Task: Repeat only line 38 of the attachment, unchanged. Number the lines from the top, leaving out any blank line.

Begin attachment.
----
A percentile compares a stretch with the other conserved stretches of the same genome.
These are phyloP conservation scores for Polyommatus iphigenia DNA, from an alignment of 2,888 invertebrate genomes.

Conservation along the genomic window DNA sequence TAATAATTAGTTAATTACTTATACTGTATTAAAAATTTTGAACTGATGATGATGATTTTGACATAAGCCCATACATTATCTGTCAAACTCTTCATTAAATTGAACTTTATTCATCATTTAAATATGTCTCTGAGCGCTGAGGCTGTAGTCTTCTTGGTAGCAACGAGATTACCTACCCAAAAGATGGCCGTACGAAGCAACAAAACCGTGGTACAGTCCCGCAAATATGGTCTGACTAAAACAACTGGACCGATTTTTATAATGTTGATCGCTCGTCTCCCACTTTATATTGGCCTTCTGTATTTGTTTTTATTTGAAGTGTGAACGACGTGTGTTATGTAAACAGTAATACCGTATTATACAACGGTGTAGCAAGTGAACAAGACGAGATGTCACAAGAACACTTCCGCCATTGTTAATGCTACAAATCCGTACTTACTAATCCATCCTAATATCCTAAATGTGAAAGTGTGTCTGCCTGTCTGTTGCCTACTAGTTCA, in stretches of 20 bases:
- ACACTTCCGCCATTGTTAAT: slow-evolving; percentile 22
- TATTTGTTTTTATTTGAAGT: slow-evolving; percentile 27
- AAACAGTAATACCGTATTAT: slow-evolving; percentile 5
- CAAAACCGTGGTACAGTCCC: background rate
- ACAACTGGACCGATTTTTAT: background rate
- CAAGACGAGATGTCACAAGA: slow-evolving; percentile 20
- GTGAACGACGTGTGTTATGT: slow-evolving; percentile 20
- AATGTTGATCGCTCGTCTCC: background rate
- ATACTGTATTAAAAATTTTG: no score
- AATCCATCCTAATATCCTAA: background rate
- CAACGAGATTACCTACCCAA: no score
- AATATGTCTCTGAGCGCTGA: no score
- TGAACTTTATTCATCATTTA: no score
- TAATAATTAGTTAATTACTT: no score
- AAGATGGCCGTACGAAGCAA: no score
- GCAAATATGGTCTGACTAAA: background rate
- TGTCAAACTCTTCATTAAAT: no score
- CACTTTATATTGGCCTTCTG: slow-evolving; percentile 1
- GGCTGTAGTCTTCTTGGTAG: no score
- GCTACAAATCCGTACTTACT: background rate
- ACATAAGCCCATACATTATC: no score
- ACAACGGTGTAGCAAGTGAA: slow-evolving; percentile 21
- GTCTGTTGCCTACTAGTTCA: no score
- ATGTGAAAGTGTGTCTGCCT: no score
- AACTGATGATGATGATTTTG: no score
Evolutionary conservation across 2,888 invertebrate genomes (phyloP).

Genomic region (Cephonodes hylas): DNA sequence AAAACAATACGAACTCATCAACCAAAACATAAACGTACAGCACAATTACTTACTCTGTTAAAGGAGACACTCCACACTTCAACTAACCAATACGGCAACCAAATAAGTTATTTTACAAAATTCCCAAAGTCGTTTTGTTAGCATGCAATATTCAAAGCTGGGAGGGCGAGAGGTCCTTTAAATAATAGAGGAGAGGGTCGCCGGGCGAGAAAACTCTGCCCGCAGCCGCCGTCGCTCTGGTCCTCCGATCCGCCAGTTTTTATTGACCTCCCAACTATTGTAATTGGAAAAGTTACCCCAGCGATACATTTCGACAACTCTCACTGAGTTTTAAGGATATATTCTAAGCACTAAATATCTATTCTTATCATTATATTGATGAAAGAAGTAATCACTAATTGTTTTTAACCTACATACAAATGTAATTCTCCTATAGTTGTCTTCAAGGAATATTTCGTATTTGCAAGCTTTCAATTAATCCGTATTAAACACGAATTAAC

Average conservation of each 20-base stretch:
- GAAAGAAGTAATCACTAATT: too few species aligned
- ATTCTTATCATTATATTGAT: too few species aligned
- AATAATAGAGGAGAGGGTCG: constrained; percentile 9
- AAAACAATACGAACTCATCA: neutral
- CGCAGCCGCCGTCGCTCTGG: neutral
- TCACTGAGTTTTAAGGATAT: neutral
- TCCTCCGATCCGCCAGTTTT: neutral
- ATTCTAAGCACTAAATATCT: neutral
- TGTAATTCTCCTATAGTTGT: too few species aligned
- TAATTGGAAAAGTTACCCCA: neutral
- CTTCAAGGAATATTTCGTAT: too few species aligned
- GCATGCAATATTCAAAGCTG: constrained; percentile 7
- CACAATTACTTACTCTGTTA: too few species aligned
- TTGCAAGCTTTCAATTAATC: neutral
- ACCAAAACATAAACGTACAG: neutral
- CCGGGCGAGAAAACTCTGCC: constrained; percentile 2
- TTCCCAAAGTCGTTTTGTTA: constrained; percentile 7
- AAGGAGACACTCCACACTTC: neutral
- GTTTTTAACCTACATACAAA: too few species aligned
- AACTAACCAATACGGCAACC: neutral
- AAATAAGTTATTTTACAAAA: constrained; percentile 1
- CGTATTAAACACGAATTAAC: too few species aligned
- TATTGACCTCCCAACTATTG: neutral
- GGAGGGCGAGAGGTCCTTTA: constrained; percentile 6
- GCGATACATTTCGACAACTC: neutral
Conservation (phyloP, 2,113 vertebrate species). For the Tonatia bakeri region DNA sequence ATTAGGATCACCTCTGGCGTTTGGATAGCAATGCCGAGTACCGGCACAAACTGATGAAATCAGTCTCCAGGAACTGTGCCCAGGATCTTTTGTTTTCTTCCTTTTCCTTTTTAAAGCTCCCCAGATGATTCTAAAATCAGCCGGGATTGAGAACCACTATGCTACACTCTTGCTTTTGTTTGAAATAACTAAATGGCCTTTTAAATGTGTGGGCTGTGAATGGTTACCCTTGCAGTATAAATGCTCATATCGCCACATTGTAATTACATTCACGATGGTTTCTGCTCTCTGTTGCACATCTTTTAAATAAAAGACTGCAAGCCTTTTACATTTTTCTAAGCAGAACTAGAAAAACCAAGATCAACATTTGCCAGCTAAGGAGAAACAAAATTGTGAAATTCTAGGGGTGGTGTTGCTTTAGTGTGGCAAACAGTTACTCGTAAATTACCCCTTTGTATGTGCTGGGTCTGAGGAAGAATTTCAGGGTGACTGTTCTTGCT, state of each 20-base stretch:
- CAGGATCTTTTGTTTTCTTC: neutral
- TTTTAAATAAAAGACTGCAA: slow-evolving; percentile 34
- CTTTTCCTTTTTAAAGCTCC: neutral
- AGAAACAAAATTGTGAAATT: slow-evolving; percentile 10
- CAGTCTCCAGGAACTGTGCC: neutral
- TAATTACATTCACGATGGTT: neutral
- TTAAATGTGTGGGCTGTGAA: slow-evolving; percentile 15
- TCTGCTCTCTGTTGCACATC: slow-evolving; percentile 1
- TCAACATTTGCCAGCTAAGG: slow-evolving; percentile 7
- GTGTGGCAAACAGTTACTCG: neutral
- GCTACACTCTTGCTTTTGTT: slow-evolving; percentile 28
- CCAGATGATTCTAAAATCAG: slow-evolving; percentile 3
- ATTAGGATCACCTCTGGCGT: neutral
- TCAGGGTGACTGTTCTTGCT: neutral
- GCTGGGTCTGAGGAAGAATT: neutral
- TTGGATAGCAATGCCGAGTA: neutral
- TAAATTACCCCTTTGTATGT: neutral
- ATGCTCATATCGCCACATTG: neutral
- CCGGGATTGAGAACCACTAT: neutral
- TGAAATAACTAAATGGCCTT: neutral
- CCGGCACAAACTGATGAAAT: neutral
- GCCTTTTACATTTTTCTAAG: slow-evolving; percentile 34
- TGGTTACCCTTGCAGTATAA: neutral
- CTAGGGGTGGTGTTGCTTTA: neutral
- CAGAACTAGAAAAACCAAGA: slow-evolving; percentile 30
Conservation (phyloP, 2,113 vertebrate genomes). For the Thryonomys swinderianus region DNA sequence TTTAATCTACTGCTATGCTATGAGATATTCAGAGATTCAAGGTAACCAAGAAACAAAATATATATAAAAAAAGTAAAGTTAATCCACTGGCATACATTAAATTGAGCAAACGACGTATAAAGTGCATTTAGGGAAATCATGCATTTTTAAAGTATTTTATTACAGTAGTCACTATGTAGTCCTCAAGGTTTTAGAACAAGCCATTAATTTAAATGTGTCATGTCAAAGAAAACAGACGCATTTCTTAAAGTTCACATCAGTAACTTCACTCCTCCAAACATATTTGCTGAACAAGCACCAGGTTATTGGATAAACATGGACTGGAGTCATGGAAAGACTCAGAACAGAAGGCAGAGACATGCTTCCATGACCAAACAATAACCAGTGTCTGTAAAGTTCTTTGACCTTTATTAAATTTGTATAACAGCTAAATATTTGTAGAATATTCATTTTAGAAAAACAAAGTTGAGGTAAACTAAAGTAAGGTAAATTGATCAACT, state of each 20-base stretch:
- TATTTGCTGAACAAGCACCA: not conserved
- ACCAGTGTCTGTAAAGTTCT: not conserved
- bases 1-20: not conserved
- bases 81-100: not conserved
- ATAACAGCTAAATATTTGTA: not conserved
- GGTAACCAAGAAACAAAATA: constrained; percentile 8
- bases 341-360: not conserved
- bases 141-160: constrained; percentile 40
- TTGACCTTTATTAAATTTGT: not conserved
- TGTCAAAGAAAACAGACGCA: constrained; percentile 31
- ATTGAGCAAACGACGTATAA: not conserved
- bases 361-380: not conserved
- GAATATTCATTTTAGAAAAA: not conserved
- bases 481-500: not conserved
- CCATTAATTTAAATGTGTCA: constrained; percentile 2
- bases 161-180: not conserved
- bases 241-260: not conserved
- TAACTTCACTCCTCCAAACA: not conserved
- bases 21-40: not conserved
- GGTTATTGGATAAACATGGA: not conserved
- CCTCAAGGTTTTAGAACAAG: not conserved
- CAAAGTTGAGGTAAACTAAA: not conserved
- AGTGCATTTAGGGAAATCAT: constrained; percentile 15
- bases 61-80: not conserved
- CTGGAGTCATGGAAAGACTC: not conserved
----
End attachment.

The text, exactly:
- TCCTCCGATCCGCCAGTTTT: neutral